Research into the process of radicalization via the Internet has largely studied the content that is available rather than how terrorists actually make use of it, a study from the Rand Corporation says.
Leaders of the House and Senate intelligence committees say they're concerned that jihadist groups are gaining new strength, partly due to the conflict in Syria.
Whoever stole a truck carrying radioactive material in Mexico Dec. 2 probably did not know what was inside, said experts on terrorism and smuggling from the National Consortium for the Study of Terrorism and Responses to Terrorism.
Terrorist organizations value lone wolves for their ability to carry out the goals of the organization with lower costs, little or no need to plan, and a lower probability of detection, Amit Kumar of Georgetown University said during a recent event at the Potomac Institute for Policy Studies.
The National Security Agency considered exposing the pornography viewing habits of Muslim "radicalizers," according to documents that the Huffington Post obtained from former intelligence contractor Edward Snowden.
The conflict in Syria will likely have consequences for international terrorism for decades to come, Brian Michael Jenkins of the Rand Corp. said Nov. 20 during a House hearing. Jenkins, a terrorism expert and senior adviser to Rand's president, said that Syria has provided al Qaeda a chance to establish a strong new base in the Middle East and bring in new recruits.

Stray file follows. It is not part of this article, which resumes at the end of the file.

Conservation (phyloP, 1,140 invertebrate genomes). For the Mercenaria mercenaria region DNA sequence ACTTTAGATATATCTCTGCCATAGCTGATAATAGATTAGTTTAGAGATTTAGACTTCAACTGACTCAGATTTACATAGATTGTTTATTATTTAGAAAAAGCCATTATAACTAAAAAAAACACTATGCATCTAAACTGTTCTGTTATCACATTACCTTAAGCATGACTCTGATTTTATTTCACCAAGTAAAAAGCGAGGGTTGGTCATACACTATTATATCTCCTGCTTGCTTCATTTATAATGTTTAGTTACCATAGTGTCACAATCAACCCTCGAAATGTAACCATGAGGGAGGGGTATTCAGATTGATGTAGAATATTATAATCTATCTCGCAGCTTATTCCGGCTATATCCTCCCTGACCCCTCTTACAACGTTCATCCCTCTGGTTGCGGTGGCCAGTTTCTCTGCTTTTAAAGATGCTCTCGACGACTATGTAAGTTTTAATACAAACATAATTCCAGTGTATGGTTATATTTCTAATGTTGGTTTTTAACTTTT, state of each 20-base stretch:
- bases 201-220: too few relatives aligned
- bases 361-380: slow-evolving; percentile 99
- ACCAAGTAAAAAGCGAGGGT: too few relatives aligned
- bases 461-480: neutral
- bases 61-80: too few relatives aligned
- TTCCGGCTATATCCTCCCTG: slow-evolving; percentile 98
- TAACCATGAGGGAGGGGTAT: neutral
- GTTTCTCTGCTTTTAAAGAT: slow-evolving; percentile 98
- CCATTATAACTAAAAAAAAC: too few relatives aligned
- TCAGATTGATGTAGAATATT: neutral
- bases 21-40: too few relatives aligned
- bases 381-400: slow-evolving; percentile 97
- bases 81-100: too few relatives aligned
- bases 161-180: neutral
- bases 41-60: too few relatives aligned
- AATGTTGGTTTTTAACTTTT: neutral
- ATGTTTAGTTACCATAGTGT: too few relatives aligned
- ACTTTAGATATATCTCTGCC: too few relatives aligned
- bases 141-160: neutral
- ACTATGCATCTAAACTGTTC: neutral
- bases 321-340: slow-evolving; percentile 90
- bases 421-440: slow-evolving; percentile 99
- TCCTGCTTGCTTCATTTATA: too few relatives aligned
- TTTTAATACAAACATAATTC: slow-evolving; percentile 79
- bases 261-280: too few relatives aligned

Al Qaeda in the Arabian Peninsula continues to pose an immediate security threat to Yemen and to the United States, despite the central government's recovery of territory in the south previously under AQAP control, a State Department official told a Nov. 19 House panel.
The State Department designated Boko Haram and splinter group Ansaru, both Nigeria-based militant groups, as foreign terrorist organizations Nov. 13. "We took this step after very careful consideration, and I know you think it was too long," said Linda Thomas-Greenfield, the department's assistant secretary for African affairs, during a House hearing.
American jihadists existed for decades before they received widespread attention, journalist J.M. Berger said at a New America Foundation event Nov. 1.
The European Parliament voted Oct. 23 by a vote of 280-254 to suspend a counterterrorism financial data sharing agreement with the United States, although it lacks direct power to do so. "The Commission will have to act if Parliament withdraws its support for a particular agreement," the resolution states, adding that the legislative body approved the agreement "only on account of the strengthened protection it afforded with a view to safeguarding EU citizens' personal data and privacy rights."